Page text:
Mycotoxins in grain – an overview of risks and solutions

15. Sep, 2022
Short read sums up why mycotoxins have always been a threat to health and agricultural production and the options to mitigate the risk.

Why fungi produce mycotoxins is an interesting topic in itself, but whatever the reason for their production, the presence of mycotoxins in grain presents a risk to the safety of food and feed products.


Vigilance is the therefore the word that comes to mind when considering the risk from mycotoxins to the grain supply chain. Testing regimes are required and protocols for the management of contaminated grain must be strictly followed to prevent the well-known health risks associated with mycotoxins.  


When protocols fail
The concern is that all it takes is a slight deviation from these trusted protocols for significant, health-threatening problems to occur. 


In Africa, aflatoxins found in maize and groundnuts is considered as the major cause of liver cancer, accounting for up to 40% of the cases. A major cause is that food shortages lead farmers to harvest their maize too early, with the immature grain being more susceptible to fungal infection. Other reasons are that the contaminated maize is not managed according to good agricultural praxis (GAP) and incorrect drying. 


All it takes are a few weak spots in the supply chain to allow food safety risk to occur.


Are mycotoxins such a big problem? 
The short answer is yes – mycotoxins are a persistent problem that change year by year and that depends very much on weather and the agricultural and manufacturing practice. What’s more, once present, mycotoxins cannot be removed from the supply chain. 


There are many studies that have tried to estimate the extent of mycotoxin contamination in global food crops supply. An often-cited report from the UN Food and Agricultural Organisation (FAO) stated that up to 25% of the global food crop was contaminated with mycotoxins. However, the origin of the data used to make this statement is largely unknown.


In a recent paper, published in the scientific journal Critical Reviews in Food Science and Nutrition, the authors discussed the validity of this statement. They found that current mycotoxin occurrence, that is samples with a level of mycotoxins above the EU limits, confirmed the initial FAO estimate of 25% contamination. Looking at data from BIOMIN(R), the authors conclude that detectable levels of mycotoxins may be found in up to 60-80% of the samples (Eskola, M., Kos, G., Elliott, C.T., Hajslova, J., Mayar, S. and Krska, R. 2020 Worldwide contamination of food-crops with mycotoxins: Validity of the widely cited FAO estimate of 25%.  Critical Reviews in Food and Science and Nutrition 60:2773-2789).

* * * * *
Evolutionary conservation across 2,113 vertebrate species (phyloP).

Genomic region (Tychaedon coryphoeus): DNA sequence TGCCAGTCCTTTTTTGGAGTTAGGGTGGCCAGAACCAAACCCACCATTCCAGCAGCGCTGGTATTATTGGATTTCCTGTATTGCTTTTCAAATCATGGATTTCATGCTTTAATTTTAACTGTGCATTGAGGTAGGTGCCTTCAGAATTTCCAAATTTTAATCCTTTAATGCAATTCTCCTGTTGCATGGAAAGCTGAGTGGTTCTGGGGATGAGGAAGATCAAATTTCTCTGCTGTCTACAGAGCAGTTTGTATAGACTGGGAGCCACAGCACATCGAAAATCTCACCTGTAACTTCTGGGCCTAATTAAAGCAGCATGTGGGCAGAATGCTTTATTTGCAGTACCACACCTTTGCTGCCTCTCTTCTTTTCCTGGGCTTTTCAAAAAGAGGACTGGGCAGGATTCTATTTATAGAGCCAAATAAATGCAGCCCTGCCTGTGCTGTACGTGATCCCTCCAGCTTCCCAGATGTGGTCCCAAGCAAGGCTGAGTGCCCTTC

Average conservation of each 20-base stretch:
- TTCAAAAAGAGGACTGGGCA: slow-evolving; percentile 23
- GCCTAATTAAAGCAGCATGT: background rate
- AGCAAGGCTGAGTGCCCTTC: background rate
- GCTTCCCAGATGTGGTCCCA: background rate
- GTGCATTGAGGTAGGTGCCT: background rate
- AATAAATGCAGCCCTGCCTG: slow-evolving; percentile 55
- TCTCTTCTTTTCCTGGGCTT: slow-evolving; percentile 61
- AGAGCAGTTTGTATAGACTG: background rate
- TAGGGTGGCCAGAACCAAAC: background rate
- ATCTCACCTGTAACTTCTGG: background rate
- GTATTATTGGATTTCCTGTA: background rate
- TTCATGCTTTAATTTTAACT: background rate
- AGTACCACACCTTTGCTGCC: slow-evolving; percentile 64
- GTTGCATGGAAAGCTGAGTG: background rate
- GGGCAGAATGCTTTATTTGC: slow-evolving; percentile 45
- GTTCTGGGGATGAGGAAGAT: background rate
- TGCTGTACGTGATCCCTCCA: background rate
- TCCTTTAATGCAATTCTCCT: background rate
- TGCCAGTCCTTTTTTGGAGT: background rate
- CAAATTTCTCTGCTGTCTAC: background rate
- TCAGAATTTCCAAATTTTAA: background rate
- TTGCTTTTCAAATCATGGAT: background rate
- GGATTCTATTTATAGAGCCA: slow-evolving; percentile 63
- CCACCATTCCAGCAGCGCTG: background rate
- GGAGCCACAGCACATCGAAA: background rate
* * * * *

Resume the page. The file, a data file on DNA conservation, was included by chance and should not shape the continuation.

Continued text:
In short, mycotoxins most be considered as a risk in any type of crops and relevant control points must be in place to ensure safe food and feed.

Risk management strategies 
In terms of risk management, there are several areas where mycotoxins can be controlled within the supply chain. 

Ultimately, prevention of fungal growth is the best strategy, and studies have shown that good agricultural praxis and biological control agents can be used to limit the growth of the fungi responsible for mycotoxins. A longer-term alternative is to breed cereal varieties that are more resistant to fungal contamination. In addition, crop rotation systems as defined in Codex Alimentarius: ‘Code of Practice for the Prevention and Reduction of Mycotoxin Contamination in Cereals,’ can reduce the chance of contamination by avoiding the planting of the same crop in the same field, for two consecutive seasons. This can help to reduce the inoculum in the field which may originate from post-harvest debris containing fungal spores.

The use of targeted fungicides is an obvious intervention that can reduce the risk of mycotoxins. However, growing consumer awareness and intolerance of the use of chemical agents in the production of grain crops could limit the efficacy of this control measure and could have an undesired backlash from consumers and media.


When considering crops for animal feed in the supply chain picture, there are absorbents that can be used to remove the mycotoxins as well as detoxification technologies such as enzymes which can break the mycotoxins down to harmless by-products.


Proactive management of the mycotoxin problem

Clearly, greater engagement with these proactive steps (GAP) to prevent or remove the food safety risk from the grain play an important part in reducing the threat. However, the strongest tool that we currently have at our disposal to manage the risk from mycotoxins is the systematic testing and rejection of contaminated grain.


Testing methodologies have improved significantly over the years. The speed with which mycotoxin analysis can be performed, combined with the sensitivity of the analysis, has greatly enhanced our ability to identify problems and remove them from the supply chain. 


However, a changing climate potentially increasing and change the occurrence of mycotoxin contamination, all stakeholders in the supply chain will have to be more vigilant than ever. 


In conclusion, we will have to use all the available tools at our disposal to ensure food safety across the grain supply chain.